France and Italy, the eurozone's second- and third-largest economies, were hurriedly preparing deficit-cutting measures Thursday amid renewed concerns that debt burdens may sink the single currency.
Italian lawmakers were set to discuss a constitutional amendment on a balanced budget, while the both the Italian and French grovernments were hurriedly preparing new deficit cutting measures to be adopted within days.
A relief rally on the US Federal Reserve saying it would likely keep interest rates at ultra-low levels for the next two years quickly faded on Wednesday and the European and US markets fell sharply.
|From L to R, leader of the Italian Confederation of Workers' Trade Unions (CISL) Raffaele Bonanni, head of Confindustria Emma Marcegaglia (3rd L), UIL union leader Luigi Angeletti and GCIL union leader Susanna Camusso attend a news conference ahead of a meeting with Italian Prime Minister Silvio Berlusconi and his ministers on August 10, 2011.|
Pressure from the markets and the European Central Bank has seen a redoubling of deficit cutting efforts as the debt crisis that has already hit Greece, Ireland and Portugal threatens to ensnare core eurozone countries.
On Wednesday, French President Nicolas Sarkozy cut short his holiday to announce new moves to slash France's deficit and the country was hit by rumours it might be next after the United States to lose its top triple-A credit rating.
Sarkozy gave his finance and budget ministers one week to come up with new ideas for keeping France's promises to slash its public deficit, with the measures to be decided upon on August 24.
Concerns over an economic slowdown that has caused a major selloffs on global stock markets has also forced countries to increase or quicken cuts in order to meet their deficit reduction targets.
Market rumours that France was set to lose its triple-A rating were swifly denied by the government and Fitch promptly confirmed Paris' top rating. Standard and Poor's, which downgraded the United States last week, has also said the outlook for France's triple-A rating is stable.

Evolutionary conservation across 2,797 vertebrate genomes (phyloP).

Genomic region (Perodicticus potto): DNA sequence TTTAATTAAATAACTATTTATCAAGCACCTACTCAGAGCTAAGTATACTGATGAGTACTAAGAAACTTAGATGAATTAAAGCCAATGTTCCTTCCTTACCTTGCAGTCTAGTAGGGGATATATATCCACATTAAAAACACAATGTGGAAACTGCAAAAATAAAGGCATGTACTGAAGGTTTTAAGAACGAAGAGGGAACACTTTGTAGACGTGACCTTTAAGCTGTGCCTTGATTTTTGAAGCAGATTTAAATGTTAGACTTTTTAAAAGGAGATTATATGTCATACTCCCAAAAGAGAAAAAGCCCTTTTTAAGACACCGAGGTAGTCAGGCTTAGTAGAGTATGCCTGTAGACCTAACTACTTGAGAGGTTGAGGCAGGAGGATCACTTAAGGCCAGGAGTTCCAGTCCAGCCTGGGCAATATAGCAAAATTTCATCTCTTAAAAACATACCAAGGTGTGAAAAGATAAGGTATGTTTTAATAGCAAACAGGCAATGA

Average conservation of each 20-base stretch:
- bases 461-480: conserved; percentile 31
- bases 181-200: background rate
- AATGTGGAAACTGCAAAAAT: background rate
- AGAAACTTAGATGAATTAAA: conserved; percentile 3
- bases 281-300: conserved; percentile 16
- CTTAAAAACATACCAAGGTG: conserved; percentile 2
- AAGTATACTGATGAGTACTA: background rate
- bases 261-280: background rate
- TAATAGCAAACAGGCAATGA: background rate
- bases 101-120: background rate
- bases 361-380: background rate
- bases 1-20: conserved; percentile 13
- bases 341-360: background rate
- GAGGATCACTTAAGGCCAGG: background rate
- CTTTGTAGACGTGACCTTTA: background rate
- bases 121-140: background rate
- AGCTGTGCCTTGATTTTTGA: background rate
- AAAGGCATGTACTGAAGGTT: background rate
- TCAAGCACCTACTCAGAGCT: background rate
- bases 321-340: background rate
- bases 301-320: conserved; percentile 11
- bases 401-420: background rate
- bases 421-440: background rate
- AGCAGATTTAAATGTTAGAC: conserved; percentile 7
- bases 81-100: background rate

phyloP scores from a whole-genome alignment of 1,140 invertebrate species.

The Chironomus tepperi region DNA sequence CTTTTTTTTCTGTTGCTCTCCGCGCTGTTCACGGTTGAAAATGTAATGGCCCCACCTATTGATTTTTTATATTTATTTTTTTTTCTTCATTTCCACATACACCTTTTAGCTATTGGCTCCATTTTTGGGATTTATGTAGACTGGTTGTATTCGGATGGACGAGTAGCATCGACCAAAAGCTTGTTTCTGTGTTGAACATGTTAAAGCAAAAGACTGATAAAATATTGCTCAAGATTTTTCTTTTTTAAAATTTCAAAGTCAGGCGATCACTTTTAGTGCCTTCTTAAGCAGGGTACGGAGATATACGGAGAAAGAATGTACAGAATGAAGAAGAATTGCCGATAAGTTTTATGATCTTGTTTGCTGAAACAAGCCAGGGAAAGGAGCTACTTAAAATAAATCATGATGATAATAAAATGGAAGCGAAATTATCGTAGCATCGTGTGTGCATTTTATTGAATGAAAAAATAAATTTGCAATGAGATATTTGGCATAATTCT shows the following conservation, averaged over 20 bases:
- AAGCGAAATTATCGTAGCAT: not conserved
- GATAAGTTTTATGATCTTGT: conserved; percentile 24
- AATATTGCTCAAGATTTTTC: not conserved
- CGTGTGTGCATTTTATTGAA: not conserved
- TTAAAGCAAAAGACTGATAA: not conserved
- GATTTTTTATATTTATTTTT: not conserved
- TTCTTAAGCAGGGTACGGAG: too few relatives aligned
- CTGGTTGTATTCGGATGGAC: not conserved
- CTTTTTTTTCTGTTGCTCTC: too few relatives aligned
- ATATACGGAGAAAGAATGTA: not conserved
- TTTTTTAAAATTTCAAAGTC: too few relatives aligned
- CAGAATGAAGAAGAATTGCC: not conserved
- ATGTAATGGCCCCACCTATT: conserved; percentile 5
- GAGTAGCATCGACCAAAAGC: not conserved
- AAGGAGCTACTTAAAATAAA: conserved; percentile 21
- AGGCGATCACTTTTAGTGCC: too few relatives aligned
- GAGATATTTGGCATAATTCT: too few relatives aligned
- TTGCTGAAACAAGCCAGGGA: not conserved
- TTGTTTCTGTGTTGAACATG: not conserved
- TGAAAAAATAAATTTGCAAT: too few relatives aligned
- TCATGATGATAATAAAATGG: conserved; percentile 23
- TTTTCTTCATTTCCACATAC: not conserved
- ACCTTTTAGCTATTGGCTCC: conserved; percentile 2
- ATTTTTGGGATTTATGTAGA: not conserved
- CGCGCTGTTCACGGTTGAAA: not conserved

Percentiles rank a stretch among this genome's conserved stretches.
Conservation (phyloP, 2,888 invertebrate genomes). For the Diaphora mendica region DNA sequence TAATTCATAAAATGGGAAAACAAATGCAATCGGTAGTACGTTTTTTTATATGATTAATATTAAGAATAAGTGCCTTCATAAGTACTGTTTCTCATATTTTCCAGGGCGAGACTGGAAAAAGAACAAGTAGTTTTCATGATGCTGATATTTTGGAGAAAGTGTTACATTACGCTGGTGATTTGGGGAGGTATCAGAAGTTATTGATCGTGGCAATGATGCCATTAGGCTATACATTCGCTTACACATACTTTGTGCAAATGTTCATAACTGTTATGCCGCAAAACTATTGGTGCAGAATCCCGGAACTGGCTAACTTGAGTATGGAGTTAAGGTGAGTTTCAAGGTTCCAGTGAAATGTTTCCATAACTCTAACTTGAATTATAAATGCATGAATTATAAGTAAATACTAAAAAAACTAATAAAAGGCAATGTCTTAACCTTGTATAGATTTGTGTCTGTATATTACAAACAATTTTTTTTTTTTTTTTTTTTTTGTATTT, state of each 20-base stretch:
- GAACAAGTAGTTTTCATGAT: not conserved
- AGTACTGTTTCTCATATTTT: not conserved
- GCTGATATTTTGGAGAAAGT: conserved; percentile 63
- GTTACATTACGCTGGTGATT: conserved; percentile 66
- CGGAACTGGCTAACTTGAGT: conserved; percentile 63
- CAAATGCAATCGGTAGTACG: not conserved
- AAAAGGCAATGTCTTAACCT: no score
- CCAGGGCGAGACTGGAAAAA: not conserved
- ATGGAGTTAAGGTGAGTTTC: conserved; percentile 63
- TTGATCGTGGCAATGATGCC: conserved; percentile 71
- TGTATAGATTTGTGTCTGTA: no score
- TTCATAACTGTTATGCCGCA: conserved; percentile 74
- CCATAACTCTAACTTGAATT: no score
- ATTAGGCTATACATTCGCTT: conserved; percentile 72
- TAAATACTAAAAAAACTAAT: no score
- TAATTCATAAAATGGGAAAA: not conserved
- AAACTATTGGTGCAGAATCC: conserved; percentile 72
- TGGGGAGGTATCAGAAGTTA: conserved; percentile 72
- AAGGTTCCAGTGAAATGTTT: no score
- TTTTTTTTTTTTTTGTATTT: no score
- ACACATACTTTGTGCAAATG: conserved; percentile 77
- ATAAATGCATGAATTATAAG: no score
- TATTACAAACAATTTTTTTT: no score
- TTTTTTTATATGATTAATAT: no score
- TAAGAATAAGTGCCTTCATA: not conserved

In Italy, Prime Minister Silvio Berlusconi has called parliament back early from summer holidays to vote Thursday on a constitutional amendment that would require a balanced budget.
On Wednesday, he met trade unions and business leaders to try to nail down reforms they shunned just a month earlier, and set an emergency cabinet meeting next week to adopt the measures.
"We have agreed to call a cabinet meeting by the 18th of this month," Berlusconi was quoted as saying.
"We have to act quickly. We have taken on heavy commitments," he said.
Italian news reports said the government meeting would adopt the measures by decree to speed up their approval.
But reports from participants at the meeting said that trade union leaders were united in rejecting proposals to overhaul the labour market and the pensions system.
The ECB this week began massive purchases of Italian and Spanish bonds to lower borrowing rates following a panic sell-off last week, but in return it has called on the government to implement long-delayed structural reforms.
The burst of eurozone activity came a day after Trichet warned in a radio interview that Europe was facing "the worst crisis since the Second World War" and said the bank had been "extremely clear" with governments on what actions need to be taken.
Economists felt the ECB was now dictating terms to eurozone governments in exchange for controversial aid that only it can provide at short notice.
"The ECB is now accelerating the process of conforming to the standards it requires by really dictating here the changes it requires to provide support," Barclays Capital managing director Julian Callow told AFP.
Eurozone member Cyprus on Wednesday unveiled tax hike proposals to trim its fiscal gap, but Fitch Ratings downgraded it by two notches and said it will likely need an EU bailout.
European bank shares were hammered on Wednesday after Greece's finance minister said some of the bonds included in the debt swap that is part of its latest rescue might stretch further than initially thought.